Find a conclusion: In a binding arbitration, the decision is final, and except in certain special circumstances, an appeal cannot be made. While this won’t feel ideal if you’re on the losing side, it does mean that the issue cannot be drawn out and hold you captive.
Put simply, arbitration is a private, abridged version of a trial with limited procedural requirements and simplified rules of evidence.
The arbitrator acts as a judge who will evaluate the evidence presented and determine the outcome.
If you find yourself facing arbitration, it is important to have a good understanding of the process.
4.1. How arbitration works?
The process usually begins with one party, the claimant, sending a notice of arbitration to the other party.
Then an arbitrator is chosen.
There are three ways an arbitrator is chosen for a given case:
The parties in dispute directly select an arbitrator.
An arbitrator from an arbitration panel (the American Arbitration Association, JAMS, etc.) is appointed by the court based on a contract signed by the disputants.
Each disputant will choose an arbitrator, and together, those arbitrators will choose a third arbitrator to form a panel.
Once an arbitrator is selected, there is often a preliminary meeting to discuss the dispute and timetable for the following steps.
At this point, the claimant will provide a summary of matters in dispute and outline their proposed reward, and the respondent can provide a statement of response which will admit or deny the claims. The respondent may also provide a counter claim.
Once the official claims and responses have been made, there will be a period of discovery and inspection. Parties are obligated to list the relevant documents in their control and give the other party time to inspect them.
When the parties agree on the evidence to share, the documents are sent to the arbitrator to review before the hearing.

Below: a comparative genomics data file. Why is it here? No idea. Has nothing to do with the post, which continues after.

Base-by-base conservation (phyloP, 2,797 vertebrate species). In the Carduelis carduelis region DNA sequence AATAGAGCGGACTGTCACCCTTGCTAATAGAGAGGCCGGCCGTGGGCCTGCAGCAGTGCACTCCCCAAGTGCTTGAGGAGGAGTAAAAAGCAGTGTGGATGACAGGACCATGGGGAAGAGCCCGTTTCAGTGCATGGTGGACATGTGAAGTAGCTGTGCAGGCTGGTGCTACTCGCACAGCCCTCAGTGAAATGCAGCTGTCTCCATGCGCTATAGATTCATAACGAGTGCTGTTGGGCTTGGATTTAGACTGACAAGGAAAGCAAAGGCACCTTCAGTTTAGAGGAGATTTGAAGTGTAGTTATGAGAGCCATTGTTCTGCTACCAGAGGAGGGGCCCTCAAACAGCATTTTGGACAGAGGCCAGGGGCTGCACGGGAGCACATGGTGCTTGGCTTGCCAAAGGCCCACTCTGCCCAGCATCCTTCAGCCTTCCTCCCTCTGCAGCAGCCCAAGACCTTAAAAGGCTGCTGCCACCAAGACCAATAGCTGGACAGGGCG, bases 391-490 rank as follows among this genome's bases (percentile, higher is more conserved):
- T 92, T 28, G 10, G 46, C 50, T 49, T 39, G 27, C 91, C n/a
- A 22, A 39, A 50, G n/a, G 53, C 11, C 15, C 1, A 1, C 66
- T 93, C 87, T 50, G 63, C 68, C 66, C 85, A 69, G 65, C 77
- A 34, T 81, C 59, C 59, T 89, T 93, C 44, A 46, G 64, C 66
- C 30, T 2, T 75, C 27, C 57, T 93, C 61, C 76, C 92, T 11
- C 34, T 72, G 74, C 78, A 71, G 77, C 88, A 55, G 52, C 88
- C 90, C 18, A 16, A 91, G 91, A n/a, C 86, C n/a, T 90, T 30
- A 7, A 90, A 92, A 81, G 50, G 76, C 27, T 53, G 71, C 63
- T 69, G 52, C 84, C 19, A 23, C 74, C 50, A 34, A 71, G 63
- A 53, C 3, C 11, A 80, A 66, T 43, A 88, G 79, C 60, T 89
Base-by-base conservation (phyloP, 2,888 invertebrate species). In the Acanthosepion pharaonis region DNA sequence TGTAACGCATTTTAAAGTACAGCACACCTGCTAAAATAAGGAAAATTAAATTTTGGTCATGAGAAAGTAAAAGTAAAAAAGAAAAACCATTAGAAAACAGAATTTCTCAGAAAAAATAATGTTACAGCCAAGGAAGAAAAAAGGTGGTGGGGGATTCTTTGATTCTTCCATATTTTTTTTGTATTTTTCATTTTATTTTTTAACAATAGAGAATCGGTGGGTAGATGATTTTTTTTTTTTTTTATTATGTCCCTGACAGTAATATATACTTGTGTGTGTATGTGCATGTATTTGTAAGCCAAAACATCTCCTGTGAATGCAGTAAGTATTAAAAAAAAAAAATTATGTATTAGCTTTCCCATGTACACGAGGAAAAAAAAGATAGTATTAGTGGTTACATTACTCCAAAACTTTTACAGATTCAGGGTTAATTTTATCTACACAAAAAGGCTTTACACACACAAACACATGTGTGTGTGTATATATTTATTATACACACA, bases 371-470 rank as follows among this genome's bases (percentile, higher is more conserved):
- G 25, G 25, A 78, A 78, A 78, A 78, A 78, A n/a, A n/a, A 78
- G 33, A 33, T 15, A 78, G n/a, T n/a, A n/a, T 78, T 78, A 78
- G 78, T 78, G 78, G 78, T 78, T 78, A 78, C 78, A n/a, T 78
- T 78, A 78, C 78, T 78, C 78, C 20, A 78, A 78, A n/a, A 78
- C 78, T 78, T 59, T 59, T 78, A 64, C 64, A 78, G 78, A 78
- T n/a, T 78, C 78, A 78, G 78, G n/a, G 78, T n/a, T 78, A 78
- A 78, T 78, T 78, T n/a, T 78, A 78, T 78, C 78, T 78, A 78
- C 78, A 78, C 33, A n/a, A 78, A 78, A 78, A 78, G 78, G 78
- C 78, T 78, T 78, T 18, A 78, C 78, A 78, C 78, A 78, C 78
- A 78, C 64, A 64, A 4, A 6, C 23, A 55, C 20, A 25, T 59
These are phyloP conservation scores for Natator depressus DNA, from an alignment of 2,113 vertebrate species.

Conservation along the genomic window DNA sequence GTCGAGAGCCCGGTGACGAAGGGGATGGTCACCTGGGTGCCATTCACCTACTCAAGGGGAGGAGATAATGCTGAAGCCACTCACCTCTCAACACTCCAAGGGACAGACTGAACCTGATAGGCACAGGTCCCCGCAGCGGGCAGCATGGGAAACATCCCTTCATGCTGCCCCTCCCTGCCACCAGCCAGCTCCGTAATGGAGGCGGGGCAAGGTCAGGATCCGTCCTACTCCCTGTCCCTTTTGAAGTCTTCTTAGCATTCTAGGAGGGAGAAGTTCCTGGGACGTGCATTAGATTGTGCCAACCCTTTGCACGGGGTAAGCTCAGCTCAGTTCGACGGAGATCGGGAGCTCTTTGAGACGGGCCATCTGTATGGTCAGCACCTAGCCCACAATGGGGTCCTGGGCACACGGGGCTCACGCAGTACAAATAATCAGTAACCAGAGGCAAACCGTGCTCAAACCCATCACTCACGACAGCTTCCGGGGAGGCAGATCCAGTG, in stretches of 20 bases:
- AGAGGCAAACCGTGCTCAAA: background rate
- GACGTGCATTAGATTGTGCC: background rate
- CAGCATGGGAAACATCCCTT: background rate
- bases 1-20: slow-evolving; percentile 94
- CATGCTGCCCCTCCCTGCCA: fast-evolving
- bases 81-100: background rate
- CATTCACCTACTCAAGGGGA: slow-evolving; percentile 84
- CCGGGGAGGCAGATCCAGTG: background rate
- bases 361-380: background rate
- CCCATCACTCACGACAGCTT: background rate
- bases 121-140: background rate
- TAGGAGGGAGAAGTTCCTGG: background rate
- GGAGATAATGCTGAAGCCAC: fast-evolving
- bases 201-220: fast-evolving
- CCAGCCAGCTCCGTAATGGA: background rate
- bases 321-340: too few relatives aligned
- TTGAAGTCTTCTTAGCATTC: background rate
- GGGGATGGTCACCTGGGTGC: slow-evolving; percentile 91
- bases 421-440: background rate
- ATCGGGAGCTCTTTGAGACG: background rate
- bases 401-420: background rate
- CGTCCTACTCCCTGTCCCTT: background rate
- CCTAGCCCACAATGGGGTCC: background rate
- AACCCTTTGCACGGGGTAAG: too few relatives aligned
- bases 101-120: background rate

During the hearing, both sides are given equal opportunity to present their case (concerns, evidence, documents, witnesses, etc.).
The arbitrator will take time to review the evidence and deliver the decision.
4.2. How long does arbitration take?
Unlike other forms of ADR, which often have multiple sessions before a resolution is reached, arbitration usually concludes in one hearing.
However, the preliminary meeting, statement of claim and response, discovery and inspection, and interchange of evidence (providing evidence to the arbitrator) will all take time.
Arbitration costs need to be paid upfront, so it’s important to know how the cost breaks down before you start.
In most jurisdictions, the administrative costs of arbitration is predetermined by specialized companies like the American Arbitration Association. These fees are based on the type of claim and amount in dispute.
You will also need to pay for a location to host the arbitration, a court reporter, a lawyer to help you advocate for your interests, and you may need to compensate witnesses for their time.
In addition, you will need to consider the arbitrator’s fees. On the low end, an arbitrator could ask for $150 per hour, but some will expect fees of $600 per hour or more. Expect an experienced arbitrator to charge roughly $350 per hour.
Although arbitration costs can add up quickly, there are a couple of important facts to keep in mind:
Both parties share the cost of arbitration unless otherwise specified in a contract.
Arbitration generally costs significantly less than litigation (the average cost of arbitration is $70,000 and the average cost of litigation is $120,000+).
Depending where you live, what occupation you’re in, the nature of the dispute, or the terms of a contract you signed, you may have a slightly different experience of arbitration.